Georgia challenged Russia Wednesday to match its own pledge not to use force in their simmering territorial conflict, five years after Moscow defeated its former satellite in a lightning war.
"There are irreconcilable differences, and we all know where they lie. In the position of the Russian Federation, which does not feel obliged to make a unilateral pledge, and to reciprocate Georgia's efforts," Georgian negotiator Gocha Lordkipanidze told reporters after peace talks in Geneva.
Fellow negotiator David Zalkaliani said "progress in our endeavour can be possible to achieve only if the Russian side makes a unilateral, legally-binding declaration on non-use of force".
Russia's delegation did not speak to reporters.
Georgia and its giant neighbour went to war in August 2008 over breakaway South Ossetia and Abkhazia, two pro-Russian regions of Soviet-era Georgia which split away after the USSR crumbled in 1991.
Russia, which deployed troops there in the 1990s, recognised them as independent after the war.
Georgia still considers them its territory, but in 2010 renounced force as a solution.
It reaffirmed that stance after last October's parliamentary election victory of tycoon Bidzina Ivanishvili -- who got rich in Russia and fiercely opposes the anti-Moscow rhetoric of pro-Western President Mikheil Saakashvili.
But Moscow has failed to follow suit.
Under the auspices of international mediators, the two sides have held 24 rounds of their so-called Geneva International Discussions, the most recent on Tuesday and Wednesday.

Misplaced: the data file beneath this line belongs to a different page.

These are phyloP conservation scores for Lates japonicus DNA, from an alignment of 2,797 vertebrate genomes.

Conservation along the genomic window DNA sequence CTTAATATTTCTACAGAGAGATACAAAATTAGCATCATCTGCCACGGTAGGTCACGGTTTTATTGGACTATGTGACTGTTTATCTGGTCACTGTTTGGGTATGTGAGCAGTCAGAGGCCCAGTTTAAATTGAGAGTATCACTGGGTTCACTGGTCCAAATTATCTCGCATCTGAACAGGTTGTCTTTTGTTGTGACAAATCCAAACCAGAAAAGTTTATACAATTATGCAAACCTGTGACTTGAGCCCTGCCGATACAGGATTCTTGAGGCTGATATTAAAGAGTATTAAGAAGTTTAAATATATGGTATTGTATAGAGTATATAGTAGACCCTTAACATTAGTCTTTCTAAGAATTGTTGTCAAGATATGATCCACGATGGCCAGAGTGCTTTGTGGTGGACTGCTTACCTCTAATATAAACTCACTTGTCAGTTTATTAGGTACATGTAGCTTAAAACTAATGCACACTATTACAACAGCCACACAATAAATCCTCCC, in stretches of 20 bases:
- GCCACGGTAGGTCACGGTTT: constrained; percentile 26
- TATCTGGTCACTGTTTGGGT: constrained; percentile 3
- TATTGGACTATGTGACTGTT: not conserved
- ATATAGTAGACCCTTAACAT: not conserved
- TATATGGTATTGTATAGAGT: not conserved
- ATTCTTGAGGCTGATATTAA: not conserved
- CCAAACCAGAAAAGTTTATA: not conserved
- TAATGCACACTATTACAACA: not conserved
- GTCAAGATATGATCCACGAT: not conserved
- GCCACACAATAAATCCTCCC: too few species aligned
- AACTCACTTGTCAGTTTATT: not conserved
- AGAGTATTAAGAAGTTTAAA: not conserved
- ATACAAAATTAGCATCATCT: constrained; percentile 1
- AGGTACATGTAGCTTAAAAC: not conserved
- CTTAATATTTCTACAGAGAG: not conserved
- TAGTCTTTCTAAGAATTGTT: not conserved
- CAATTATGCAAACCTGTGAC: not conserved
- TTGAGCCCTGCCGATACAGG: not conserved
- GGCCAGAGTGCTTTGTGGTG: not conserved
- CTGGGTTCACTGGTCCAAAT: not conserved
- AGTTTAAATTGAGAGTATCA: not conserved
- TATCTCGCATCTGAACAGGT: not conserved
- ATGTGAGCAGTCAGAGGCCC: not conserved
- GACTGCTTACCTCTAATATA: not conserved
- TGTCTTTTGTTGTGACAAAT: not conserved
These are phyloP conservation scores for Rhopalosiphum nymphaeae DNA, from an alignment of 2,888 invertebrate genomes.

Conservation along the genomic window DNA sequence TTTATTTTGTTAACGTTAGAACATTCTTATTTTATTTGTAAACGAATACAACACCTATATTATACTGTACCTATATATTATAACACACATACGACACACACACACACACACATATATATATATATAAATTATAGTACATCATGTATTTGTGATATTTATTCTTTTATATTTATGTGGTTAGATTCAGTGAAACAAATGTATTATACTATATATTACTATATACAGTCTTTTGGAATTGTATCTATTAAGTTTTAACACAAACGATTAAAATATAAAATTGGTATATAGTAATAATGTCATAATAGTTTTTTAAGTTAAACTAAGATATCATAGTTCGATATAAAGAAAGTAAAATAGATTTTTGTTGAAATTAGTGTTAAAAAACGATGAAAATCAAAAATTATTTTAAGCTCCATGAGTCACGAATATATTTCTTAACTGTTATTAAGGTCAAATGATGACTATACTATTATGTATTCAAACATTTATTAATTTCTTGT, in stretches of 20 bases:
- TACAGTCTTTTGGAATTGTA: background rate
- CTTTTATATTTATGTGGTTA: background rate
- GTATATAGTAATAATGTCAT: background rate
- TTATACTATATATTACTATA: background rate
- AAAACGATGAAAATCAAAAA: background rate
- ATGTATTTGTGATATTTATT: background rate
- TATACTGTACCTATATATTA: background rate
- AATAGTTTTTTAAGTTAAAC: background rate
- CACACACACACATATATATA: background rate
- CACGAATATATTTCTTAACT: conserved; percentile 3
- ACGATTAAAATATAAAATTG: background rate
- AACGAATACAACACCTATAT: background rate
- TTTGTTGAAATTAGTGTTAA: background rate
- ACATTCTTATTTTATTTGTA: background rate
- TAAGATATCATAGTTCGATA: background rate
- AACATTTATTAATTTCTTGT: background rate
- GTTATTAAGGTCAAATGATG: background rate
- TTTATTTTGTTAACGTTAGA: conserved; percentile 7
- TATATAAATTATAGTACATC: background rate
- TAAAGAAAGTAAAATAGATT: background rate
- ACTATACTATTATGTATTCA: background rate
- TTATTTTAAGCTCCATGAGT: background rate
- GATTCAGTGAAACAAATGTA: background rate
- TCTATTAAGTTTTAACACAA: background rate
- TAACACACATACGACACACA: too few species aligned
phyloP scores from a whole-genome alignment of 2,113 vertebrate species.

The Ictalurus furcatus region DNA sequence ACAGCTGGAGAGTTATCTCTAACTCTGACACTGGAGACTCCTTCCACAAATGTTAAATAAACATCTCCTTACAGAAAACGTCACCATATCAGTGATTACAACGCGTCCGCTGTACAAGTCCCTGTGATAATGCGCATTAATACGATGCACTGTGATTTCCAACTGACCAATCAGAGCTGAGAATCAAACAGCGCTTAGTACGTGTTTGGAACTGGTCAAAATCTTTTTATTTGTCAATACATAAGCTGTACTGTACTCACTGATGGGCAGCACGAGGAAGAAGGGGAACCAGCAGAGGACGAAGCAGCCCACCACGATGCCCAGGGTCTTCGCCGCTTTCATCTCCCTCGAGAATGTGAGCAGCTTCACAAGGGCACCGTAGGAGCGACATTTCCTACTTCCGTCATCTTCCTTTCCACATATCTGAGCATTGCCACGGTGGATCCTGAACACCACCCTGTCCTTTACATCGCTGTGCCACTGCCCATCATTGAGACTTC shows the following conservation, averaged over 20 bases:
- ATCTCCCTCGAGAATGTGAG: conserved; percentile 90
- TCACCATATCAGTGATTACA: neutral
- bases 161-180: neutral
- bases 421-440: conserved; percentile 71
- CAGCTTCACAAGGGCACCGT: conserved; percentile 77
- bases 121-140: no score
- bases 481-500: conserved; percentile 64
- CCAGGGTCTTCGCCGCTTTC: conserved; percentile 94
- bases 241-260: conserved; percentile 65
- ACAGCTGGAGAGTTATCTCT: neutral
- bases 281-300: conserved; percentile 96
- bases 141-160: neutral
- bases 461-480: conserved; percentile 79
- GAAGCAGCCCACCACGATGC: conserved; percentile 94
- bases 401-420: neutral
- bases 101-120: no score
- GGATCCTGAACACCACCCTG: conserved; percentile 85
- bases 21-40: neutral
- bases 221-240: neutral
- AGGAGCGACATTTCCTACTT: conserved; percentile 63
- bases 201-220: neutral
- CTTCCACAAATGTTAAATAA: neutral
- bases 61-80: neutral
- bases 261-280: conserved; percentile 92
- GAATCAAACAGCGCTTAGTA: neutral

After talks in March -- the first since October 2012 -- the mediators said Russia and Georgia were edging to a joint declaration on renouncing force.
But there appeared to have been little movement this time.
European Union mediator Philippe Lefort flagged concerns over new fences and trenches along the breakaway regions' borders.
The talks also focus on missing persons, refugee returns and access for residents and aid across the ceasefire line -- hence the border concerns.
"We've had difficulties on a certain number of points, but we mustn't dramatise them," insisted Lefort.
"We're still discussing seriously about fundamental issues to transform this conflict, notably on a commitment by all sides on non-use of force... It's a peace process that's making progress overall," he said.
United Nations mediator Antti Turunen called the talks "open and frank", with a new round set for October.
"What is important is that there's a continuation of the commitment by all participants to continue discussions," he said.